Port Elizabeth of Yore: The Algoa Hotel

This hotel has been through a number of iterations over the years and is no more as it has been converted into offices. 

Main picture:  The Algoa House prior to its conversion into the Algoa House Hotel

Jonathan Board constructed what he named Algoa House in 1843. He rented the property to Mrs. Harriet Eedes for use as a school for young ladies. This school is listed in 1843 edition of the Cape Almanac as Mrs. Harriet Joanna Eedes’ School for Young Ladies. In 1845, Eedes advertised that she was re-opening her boarding school in Grahamstown, where she rented the house The Retreat.

For the following 17 years, this house presumably reverted to its original use viz that of being used as some form of accommodation. It is after this period that it was converted into a hotel called the Algoa House Hotel. An advert placed by a Mr J.A. Dreyer in the local newspaper stated that as from the 1st July 1862 that he had opened a hotel in Western Road on the hill in what was formerly Algoa House. A separate club room with a fine billiard table was built behind the house facing Pearson Street. It was here that the P.E. Club commenced operations in 1866.

Algoa House built in 1843 when used as a school for young ladies

Dreyer parted with the hotel in 1868 to Louisa Janion who in turn sold it to H. Hinwood in 1879. The Algoa House Hotel made history in 1865 when the Alfred Club Room became the first building on the Hill to be lit with gas. Even though officially it was called the Algoa House Hotel, during this period it was often colloquially known by the name of the licensee as was the norm. The only remaining part is the bar which was built in 1903.

The initial venue of the P.E. Club might have been the Algoa House Hotel, but it would neither be the first nor the last society or club which would use this hotel as its venue. In May 1888, at a meeting held in this hotel, it was decided to create a P.E. and Uitenhage Rugby Union for which a Challenge Cup would be competed. At that time, there were only three rugby teams in existence in the Port Elizabeth area: the Union Club in Uitenhage and the Olympic and Crusader Clubs in Port Elizabeth.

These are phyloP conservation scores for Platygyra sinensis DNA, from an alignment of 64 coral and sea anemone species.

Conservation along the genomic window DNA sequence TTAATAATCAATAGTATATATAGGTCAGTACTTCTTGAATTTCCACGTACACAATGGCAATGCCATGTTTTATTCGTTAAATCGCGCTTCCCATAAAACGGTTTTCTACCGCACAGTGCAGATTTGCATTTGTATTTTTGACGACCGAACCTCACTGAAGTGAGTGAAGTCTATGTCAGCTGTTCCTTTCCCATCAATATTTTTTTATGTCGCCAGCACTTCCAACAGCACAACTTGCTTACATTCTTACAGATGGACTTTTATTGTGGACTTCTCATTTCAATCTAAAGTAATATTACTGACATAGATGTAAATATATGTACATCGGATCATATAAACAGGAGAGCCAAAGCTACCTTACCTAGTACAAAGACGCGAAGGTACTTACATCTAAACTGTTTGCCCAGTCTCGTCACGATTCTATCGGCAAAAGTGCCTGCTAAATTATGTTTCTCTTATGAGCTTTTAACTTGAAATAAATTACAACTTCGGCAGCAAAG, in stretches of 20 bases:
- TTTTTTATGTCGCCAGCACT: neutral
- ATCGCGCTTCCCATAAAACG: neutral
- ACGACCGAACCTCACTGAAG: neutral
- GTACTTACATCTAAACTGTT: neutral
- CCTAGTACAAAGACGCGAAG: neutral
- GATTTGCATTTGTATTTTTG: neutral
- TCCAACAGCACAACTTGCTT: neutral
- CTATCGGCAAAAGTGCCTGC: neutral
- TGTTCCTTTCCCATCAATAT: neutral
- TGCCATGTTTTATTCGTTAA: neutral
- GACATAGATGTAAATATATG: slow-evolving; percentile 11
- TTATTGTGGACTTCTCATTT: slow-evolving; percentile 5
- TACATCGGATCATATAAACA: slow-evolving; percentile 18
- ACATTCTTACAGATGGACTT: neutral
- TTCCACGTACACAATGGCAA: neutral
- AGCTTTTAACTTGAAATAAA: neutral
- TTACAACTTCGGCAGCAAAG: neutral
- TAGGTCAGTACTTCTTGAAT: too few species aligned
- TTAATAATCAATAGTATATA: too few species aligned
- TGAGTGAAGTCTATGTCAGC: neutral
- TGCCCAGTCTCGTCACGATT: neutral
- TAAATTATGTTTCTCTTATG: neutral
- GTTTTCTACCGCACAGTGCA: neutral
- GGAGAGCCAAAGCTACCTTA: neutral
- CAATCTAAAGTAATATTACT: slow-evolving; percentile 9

Opposite the Algoa Hotel is Trinder Square. The P.E. Club is in the background

In March 1890, this Hotel was again the venue for an inaugural meeting; in this case it was the South African Philatelic Society at which G.A. Meyer was elected as its first President. This was rapidly followed in little over a year later when in June 1891, the P.E. Football Association was formed with A. Dickson as President and J. McIlwraith and J. Brister as Vice-Presidents. Chocolate and maroon were selected as the Club Colours and they agreed to share the same ground in Park Drive which the Council had let to the Caledonian Cricket Club.

During January of the following year, being 1892, the inaugural meeting of the “new Club” was held at this venue at which the rules were adopted. The election of the leadership was performed with M.M. Loubser being appointed President with John McIlwraith, I.R. Dunell and A. Cowie as Vice-Presidents. On 11th January 1899, the Junior Club was officially renamed St. George’s Club.

The Algoa House remained largely the same until in the 1930s when it was demolished to make way for the modern Algoa Hotel. During the later seventies, probably 1978 or 1979, it was converted into offices. This was probably as a result of the plethora of bars and hotel in the area with the Edward and the Grand being the most prominent. The final owner was Hynch, who arranged a party for all the regulars on the last night of business. At closing time,  Snowball Hynch announced that the customers could all take mementoes home. That included the furniture.

After its conversion into offices

Sources

Hills Covered with Cottages: Port Elizabeth’s Lost Streetscapes by Margaret Harradine (2010, Express Copy & Print, Port Elizabeth)

Port Elizabeth: A Social Chronicle to the end of 1945 by Margaret Harradine (2004, Historical Society of Port Elizabeth, Port Elizabeth)

Personal experience

On completion of my National Service, as the Army training was called in those days, we were transported by train from Oudshoorn to Port Elizabeth station. It was then agreed that we would go home to change its civvies and then to meet again, for the last time, at the Algoa Hotel for a drink, or more accurately drinks. What saved me was the paucity of money and having to keep enough money spare for bus fare home to Newton Park. The only person at this event that I can recall 45 years later, is a school friend, Graham Harding.

Dean McCleland – Military ID Card


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